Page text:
If a small dog is running around like any other dog would, would it be "normal" for a bigger dog to then run over to them and grab them like prey?

What if the small dog is just walking or standing still?

A small dog running around having fun does not look like a small critter running for its life or frolicking around for food. The subtle body language is key.

We all talk about how great dogs are at reading body language, so I would imagine a dog going after a small dog and committing to attacking it has some...issues or perhaps some isolated incident where things just happened to fit together to confuse the dog too, i.e tall grass obstructing full view or something of that nature.

too old to eat- any more KD
Barked: Mon Aug 27, '12 8:15am PST 
I have purposely avoided this thread, since it is so hard to determine what is going on. I have no doubt dogs know they are chasing other dogs. But it doesn't matter what they think..a little will be killed if Squam decides to run it down.
And he has not experienced any traumatic event or been "not socialized enough." Frankly those are far too simplistic explanations. Some dogs are just more predatory in nature than others.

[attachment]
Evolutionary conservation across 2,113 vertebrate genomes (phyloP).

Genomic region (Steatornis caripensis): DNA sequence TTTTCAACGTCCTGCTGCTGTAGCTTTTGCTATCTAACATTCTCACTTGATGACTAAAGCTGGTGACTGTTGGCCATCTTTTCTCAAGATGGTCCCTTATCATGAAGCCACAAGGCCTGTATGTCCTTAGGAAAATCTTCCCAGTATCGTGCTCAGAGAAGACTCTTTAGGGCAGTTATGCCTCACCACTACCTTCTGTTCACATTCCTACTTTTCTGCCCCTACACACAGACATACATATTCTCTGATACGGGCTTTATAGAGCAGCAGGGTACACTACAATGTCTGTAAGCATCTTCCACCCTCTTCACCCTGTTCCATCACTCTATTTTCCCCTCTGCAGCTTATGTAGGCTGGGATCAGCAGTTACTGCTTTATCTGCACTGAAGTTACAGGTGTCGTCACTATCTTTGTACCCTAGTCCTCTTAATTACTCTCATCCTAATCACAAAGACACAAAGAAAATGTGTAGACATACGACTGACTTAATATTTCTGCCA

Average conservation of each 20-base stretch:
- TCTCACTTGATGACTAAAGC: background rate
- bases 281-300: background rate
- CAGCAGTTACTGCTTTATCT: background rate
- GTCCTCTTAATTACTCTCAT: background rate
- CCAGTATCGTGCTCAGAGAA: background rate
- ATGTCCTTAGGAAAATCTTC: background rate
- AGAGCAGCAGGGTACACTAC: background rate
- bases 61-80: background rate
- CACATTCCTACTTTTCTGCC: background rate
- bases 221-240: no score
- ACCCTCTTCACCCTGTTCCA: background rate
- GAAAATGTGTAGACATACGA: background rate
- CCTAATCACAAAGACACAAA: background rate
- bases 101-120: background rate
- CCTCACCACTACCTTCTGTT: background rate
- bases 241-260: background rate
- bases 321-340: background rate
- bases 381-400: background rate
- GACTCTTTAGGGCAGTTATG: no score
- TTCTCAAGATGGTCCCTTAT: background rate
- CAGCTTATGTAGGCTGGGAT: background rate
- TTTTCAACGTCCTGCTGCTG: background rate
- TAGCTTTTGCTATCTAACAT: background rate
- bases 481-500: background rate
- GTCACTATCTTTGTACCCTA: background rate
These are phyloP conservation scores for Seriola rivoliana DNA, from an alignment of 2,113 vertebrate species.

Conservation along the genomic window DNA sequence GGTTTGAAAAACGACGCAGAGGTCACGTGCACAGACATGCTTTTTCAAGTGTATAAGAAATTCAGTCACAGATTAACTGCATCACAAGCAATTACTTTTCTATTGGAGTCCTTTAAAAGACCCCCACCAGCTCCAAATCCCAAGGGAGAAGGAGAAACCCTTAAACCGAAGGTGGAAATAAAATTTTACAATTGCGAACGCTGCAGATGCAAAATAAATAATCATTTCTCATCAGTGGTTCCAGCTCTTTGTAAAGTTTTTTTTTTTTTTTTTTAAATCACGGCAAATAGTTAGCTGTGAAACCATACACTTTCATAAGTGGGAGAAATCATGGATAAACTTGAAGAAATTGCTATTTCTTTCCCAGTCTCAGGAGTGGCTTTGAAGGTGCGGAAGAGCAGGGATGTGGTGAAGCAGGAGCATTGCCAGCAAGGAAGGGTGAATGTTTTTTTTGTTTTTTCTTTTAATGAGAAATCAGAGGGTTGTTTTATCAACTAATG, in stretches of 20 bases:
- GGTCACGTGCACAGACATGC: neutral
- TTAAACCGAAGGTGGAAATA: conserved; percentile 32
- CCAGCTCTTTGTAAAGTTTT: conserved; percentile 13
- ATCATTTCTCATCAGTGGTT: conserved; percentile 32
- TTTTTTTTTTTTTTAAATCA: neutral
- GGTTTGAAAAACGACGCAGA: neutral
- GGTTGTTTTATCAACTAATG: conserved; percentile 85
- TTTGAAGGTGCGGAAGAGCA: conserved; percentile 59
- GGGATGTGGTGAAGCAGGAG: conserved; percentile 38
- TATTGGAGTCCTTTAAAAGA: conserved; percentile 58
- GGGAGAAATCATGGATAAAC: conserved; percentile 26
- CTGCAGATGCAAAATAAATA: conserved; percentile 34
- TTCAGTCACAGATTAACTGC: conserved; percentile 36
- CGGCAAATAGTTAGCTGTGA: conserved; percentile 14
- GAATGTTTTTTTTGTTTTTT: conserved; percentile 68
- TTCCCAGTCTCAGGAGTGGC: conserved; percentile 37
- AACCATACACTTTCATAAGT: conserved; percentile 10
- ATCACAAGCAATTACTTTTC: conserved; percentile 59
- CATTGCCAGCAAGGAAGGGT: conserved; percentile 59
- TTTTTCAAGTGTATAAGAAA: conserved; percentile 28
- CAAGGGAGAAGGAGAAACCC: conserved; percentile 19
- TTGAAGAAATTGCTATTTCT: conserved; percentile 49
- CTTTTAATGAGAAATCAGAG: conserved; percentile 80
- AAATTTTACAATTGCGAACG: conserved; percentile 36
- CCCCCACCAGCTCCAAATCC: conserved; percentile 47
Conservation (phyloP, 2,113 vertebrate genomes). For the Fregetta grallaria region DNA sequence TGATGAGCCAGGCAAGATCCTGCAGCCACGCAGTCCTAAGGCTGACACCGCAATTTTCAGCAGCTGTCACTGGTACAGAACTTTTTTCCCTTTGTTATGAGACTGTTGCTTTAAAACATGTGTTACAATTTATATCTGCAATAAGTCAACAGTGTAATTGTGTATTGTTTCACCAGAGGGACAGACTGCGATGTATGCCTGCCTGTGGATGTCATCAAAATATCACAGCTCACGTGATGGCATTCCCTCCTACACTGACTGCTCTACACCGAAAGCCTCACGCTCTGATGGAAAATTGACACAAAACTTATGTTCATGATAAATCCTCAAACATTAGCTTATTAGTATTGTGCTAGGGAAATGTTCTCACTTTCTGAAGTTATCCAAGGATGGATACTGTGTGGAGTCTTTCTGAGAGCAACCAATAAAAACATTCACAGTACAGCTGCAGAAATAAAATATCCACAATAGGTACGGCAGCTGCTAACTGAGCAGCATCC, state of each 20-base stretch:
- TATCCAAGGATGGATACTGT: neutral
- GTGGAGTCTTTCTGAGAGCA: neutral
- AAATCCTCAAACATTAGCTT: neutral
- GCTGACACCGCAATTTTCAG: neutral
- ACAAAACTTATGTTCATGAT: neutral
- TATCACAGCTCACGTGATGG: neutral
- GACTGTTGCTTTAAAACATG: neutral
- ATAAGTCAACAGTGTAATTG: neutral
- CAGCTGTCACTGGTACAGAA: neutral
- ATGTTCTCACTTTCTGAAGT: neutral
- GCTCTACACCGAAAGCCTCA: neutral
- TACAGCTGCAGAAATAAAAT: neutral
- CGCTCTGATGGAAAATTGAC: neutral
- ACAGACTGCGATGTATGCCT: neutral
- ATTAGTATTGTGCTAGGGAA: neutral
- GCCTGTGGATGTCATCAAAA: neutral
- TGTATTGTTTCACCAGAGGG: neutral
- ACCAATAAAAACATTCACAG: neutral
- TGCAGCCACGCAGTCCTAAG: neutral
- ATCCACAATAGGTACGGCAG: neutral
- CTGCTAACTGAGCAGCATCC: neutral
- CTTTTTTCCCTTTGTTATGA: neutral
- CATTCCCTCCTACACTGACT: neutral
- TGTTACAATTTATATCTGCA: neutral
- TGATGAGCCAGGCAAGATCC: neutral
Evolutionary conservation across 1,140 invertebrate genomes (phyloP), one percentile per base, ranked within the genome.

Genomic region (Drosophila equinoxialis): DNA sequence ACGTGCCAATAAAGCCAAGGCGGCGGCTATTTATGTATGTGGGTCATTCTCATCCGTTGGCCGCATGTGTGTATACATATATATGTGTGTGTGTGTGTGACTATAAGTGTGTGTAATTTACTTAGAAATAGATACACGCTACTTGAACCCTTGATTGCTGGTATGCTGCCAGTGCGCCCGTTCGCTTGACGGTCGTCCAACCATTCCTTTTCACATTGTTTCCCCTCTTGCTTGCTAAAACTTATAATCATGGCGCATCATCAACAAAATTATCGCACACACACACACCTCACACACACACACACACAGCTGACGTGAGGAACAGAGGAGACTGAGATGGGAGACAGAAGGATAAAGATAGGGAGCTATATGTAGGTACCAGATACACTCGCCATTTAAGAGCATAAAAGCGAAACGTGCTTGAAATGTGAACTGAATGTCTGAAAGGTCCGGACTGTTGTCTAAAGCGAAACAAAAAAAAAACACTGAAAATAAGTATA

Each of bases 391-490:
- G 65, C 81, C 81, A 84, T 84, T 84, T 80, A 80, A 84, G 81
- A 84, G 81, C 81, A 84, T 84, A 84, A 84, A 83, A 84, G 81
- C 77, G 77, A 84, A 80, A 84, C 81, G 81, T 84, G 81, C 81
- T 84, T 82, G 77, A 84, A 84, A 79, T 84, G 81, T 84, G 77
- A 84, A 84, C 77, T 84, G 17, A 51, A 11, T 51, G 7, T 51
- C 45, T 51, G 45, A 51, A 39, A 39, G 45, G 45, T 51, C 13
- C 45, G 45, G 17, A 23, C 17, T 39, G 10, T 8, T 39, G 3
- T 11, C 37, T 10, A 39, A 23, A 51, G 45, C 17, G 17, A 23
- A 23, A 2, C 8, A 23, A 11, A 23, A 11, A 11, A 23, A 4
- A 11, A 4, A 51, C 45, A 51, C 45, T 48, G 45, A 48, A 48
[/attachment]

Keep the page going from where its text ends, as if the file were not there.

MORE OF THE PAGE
Last week I found 4 puppies when we were on our morning walk. I took mine home & ran back to scoop them up. I put them in my bathtub & allowed the boys to meet them. Wiley loved them...Squam, well..long story short...he thought they should be eradicated. I have no doubt that he would have killed them if I had not grabbed him as he lunged....after he came close enough to sniff them.
Regardless of what they *see/think...dead is deadfrown Whether he thinks he is removing the competition or he just has a hard on for the thrill of the chase...who knows. At 95 pounds of ramming speed I don't think anyone wants to take the view of "oh he'll stop when he sees it's a dog".

Edited by author Mon Aug 27, '12 8:17am PST